Postcard with two German soldiers and two women in Volendam-style costume, 1943 (TRC 2019.1436).On Friday night, 17 May 2019, Willem Vogelsang wrote:
Tonight Gillian and yours truly watched a music show by André Rieu (we are not proud). What struck us was a group of supposedly Dutch girls in folkloristic costume dancing on the stage. They looked perfect. That is, from a distance. Long blond hair, blue eyes, and you could imagine tulips sticking out of their ears.
But a closer look revealed that their costume was rather weird: they covered their head with the Volendam cap, which, I know, appears to be world-famous and for many is The cliché of Holland. That is fine, but they also wore bright yellow and painted clogs, which again seem to be very Dutch (although I have never worn them and I am afraid my Dutchness is beyond doubt). A little detail, however, is that the Volendam cap and yellow clogs do not go well together. Women in Volendam wore black, carved clogs during the week, and shoes on Sundays. A little detail, but still...
That was not all. In between the Volendam cap and non-Volendam clogs the girls on André Rieu's stage also wore what looked like South German / Austrian Dirndl outfits. I like these costumes, and all they contain, but not really what one would expect to see anywhere in Holland.
Photograph of a group of American soldiers and local children in Volendam-style costume. The photograph was taken in Hoensbroek, Limburg, The Netherlands, in 1945 or 1946 (TRC 2019.1424).
But what the heck. When I come home in the evening the first thing I do is to put on an Arab dishdasha dress. Visitors are sometimes a bit surprised to see this elderly guy in a dress, but it builds their character. All of this reminded me of some photographs that Gillian recently acquired for the TRC. They are quite notable.
One of them is a picture of a group of American soldiers walking hand in hand with a group of Dutch (?) children, all dressed in what seems to be a fantasy Dutch folkloristic costume, complete with a sort of Volendam cap. The photograph dates to just after WWII. What is so weird, and interesting, is the caption, which says that the photograph was taken in Hoensbroek, in Limburg, which lies in the extreme southeast of The Netherlands. I know, I live in a small country, but I don't think anyone in Limburg is likely to wear anything like a Volendam costume, from the northwest of the country. What happened? Did the American army organise 'cultural events' for their troops, introducing them to the intricacies of local society? I did the same thing for the Dutch troops in Afghanistan some ten years ago. I walked hand in hand with my Afghan friends, to the utter horror of my military companions.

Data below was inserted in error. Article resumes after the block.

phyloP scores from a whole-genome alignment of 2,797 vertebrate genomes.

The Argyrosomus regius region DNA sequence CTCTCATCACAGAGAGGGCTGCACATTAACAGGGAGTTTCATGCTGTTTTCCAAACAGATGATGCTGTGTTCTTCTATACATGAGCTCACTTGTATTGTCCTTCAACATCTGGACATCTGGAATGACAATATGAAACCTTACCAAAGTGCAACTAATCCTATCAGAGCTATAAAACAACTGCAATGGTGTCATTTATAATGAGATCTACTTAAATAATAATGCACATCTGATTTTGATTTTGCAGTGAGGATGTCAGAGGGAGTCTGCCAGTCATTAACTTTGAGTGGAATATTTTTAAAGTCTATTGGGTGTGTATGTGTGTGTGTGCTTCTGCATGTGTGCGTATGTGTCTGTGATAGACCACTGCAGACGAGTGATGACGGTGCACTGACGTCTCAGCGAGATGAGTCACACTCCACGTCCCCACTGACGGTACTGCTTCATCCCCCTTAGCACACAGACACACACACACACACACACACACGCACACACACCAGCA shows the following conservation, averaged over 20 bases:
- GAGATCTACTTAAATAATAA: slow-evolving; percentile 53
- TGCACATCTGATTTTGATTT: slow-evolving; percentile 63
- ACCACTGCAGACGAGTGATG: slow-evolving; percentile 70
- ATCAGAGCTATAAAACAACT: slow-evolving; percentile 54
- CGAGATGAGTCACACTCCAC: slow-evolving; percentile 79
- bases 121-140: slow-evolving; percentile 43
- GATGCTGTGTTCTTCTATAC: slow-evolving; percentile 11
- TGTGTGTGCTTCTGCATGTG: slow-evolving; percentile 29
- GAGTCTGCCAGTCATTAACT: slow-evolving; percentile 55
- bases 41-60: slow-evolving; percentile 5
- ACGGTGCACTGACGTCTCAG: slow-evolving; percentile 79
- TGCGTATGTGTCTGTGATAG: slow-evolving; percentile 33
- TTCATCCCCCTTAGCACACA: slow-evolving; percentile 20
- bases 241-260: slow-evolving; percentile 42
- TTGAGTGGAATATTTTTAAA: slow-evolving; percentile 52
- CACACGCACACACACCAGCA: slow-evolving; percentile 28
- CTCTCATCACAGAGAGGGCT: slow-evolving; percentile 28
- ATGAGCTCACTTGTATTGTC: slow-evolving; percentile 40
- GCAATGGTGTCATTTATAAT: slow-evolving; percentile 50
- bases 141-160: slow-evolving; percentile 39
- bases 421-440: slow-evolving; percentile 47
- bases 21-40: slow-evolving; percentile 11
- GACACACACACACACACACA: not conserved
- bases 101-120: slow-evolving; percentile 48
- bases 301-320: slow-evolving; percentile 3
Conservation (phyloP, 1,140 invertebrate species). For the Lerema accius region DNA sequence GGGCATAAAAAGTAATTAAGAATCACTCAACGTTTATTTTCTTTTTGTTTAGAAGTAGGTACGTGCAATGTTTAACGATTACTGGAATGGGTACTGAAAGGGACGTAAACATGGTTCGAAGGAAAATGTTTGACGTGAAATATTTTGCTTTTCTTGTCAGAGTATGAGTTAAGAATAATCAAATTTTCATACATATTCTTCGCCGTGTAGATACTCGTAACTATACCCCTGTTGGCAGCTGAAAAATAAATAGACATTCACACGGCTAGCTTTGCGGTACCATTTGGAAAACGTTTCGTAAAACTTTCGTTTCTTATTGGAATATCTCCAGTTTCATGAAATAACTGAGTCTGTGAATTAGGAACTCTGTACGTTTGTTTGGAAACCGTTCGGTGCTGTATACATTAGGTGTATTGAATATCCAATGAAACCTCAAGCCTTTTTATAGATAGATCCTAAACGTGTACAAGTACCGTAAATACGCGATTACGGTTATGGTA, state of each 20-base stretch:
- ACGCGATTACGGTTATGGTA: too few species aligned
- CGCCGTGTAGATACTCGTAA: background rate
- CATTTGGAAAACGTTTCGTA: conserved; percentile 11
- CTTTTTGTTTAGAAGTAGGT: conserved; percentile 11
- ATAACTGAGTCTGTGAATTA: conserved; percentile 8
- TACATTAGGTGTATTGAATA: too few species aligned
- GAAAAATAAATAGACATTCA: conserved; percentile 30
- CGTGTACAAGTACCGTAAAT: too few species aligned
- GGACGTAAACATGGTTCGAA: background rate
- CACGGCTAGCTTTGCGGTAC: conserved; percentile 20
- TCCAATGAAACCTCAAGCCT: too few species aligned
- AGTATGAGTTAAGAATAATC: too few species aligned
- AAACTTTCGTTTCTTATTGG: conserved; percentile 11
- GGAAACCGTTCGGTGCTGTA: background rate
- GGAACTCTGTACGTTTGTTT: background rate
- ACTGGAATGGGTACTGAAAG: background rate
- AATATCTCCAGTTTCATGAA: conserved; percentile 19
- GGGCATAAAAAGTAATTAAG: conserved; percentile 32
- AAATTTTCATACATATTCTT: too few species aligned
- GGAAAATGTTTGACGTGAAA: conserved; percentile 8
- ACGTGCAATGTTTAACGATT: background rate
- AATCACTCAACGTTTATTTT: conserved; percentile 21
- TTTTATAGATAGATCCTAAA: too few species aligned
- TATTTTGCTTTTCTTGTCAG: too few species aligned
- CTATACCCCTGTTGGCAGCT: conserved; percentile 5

Girl's apron in orange, white and blue, early 1940s (TRC 2010.0569).
And then there is a picture postcard of two German soldiers and two Dutch (?) girls (see above). Another recent acquisition of the TRC. This picture dates to 1943, and shows the Germans wearing Volendam costume. That was the time when Holland was occupied by German troops, and the photograph, but also the text on the back (Meine lieben Eltern ....) constitute some sort of time capsule.
Finally, I found a photograph of my own parents, long departed, who got themselves photographed, again in Volendam costume, sometime just before the war. I think that they were just engaged, and it may have been a 'day out' for them, not long before they were engulfed by the war and all its horrors.
I talked about a time capsule. The TRC is preparing an exhibition on textiles and garments against the backdrop of the war. Next year, in 2020, we celebrate the end of WWII, 75 years ago. The photographs I mention above will be part of it, but there will be many other items, which illustrate an episode in Dutch, and world history that already seems so long ago, but at the same time so nearby.
Some weeks ago the TRC lent a child's apron to a Dutch girl to show to her class mates. It was a special occasion. The apron dates to the early 1940s and was worn during the war by a little girl from Leiden. It was made from blue/white gingham cloth and embroidered with orange thread: by coincidence... the colours of the Dutch flag.